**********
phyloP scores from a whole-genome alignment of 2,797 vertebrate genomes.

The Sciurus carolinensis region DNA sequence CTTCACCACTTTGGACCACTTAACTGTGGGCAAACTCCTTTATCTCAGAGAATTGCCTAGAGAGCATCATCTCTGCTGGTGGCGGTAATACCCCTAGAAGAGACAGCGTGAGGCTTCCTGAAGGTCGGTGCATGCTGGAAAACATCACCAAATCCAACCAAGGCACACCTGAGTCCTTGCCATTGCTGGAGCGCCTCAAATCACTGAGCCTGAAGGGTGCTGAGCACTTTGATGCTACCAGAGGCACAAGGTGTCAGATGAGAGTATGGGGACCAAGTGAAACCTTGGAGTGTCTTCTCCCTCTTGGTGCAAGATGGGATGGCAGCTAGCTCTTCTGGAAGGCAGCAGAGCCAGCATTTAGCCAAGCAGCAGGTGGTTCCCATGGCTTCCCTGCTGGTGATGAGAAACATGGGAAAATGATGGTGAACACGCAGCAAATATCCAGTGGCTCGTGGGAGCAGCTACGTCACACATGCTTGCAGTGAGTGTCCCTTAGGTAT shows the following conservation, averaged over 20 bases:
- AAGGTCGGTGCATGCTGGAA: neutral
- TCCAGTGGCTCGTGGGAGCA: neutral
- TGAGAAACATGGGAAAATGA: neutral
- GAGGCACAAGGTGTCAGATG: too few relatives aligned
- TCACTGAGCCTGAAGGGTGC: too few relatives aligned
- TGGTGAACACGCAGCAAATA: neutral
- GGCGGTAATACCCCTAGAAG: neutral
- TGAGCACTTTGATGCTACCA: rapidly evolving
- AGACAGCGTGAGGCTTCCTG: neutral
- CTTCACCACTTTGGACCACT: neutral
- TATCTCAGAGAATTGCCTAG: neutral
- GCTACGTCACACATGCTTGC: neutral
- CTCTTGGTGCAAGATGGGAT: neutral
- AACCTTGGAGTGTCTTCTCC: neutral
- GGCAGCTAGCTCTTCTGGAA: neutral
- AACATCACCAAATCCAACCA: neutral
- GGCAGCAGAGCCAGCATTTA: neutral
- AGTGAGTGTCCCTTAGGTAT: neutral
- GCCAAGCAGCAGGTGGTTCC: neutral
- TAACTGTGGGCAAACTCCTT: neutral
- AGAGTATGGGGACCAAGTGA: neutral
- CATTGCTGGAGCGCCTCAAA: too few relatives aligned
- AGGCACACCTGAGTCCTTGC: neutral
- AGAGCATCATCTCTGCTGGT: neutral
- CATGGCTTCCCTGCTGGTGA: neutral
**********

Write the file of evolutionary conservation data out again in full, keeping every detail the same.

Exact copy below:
phyloP scores from a whole-genome alignment of 2,797 vertebrate genomes.

The Sciurus carolinensis region DNA sequence CTTCACCACTTTGGACCACTTAACTGTGGGCAAACTCCTTTATCTCAGAGAATTGCCTAGAGAGCATCATCTCTGCTGGTGGCGGTAATACCCCTAGAAGAGACAGCGTGAGGCTTCCTGAAGGTCGGTGCATGCTGGAAAACATCACCAAATCCAACCAAGGCACACCTGAGTCCTTGCCATTGCTGGAGCGCCTCAAATCACTGAGCCTGAAGGGTGCTGAGCACTTTGATGCTACCAGAGGCACAAGGTGTCAGATGAGAGTATGGGGACCAAGTGAAACCTTGGAGTGTCTTCTCCCTCTTGGTGCAAGATGGGATGGCAGCTAGCTCTTCTGGAAGGCAGCAGAGCCAGCATTTAGCCAAGCAGCAGGTGGTTCCCATGGCTTCCCTGCTGGTGATGAGAAACATGGGAAAATGATGGTGAACACGCAGCAAATATCCAGTGGCTCGTGGGAGCAGCTACGTCACACATGCTTGCAGTGAGTGTCCCTTAGGTAT shows the following conservation, averaged over 20 bases:
- AAGGTCGGTGCATGCTGGAA: neutral
- TCCAGTGGCTCGTGGGAGCA: neutral
- TGAGAAACATGGGAAAATGA: neutral
- GAGGCACAAGGTGTCAGATG: too few relatives aligned
- TCACTGAGCCTGAAGGGTGC: too few relatives aligned
- TGGTGAACACGCAGCAAATA: neutral
- GGCGGTAATACCCCTAGAAG: neutral
- TGAGCACTTTGATGCTACCA: rapidly evolving
- AGACAGCGTGAGGCTTCCTG: neutral
- CTTCACCACTTTGGACCACT: neutral
- TATCTCAGAGAATTGCCTAG: neutral
- GCTACGTCACACATGCTTGC: neutral
- CTCTTGGTGCAAGATGGGAT: neutral
- AACCTTGGAGTGTCTTCTCC: neutral
- GGCAGCTAGCTCTTCTGGAA: neutral
- AACATCACCAAATCCAACCA: neutral
- GGCAGCAGAGCCAGCATTTA: neutral
- AGTGAGTGTCCCTTAGGTAT: neutral
- GCCAAGCAGCAGGTGGTTCC: neutral
- TAACTGTGGGCAAACTCCTT: neutral
- AGAGTATGGGGACCAAGTGA: neutral
- CATTGCTGGAGCGCCTCAAA: too few relatives aligned
- AGGCACACCTGAGTCCTTGC: neutral
- AGAGCATCATCTCTGCTGGT: neutral
- CATGGCTTCCCTGCTGGTGA: neutral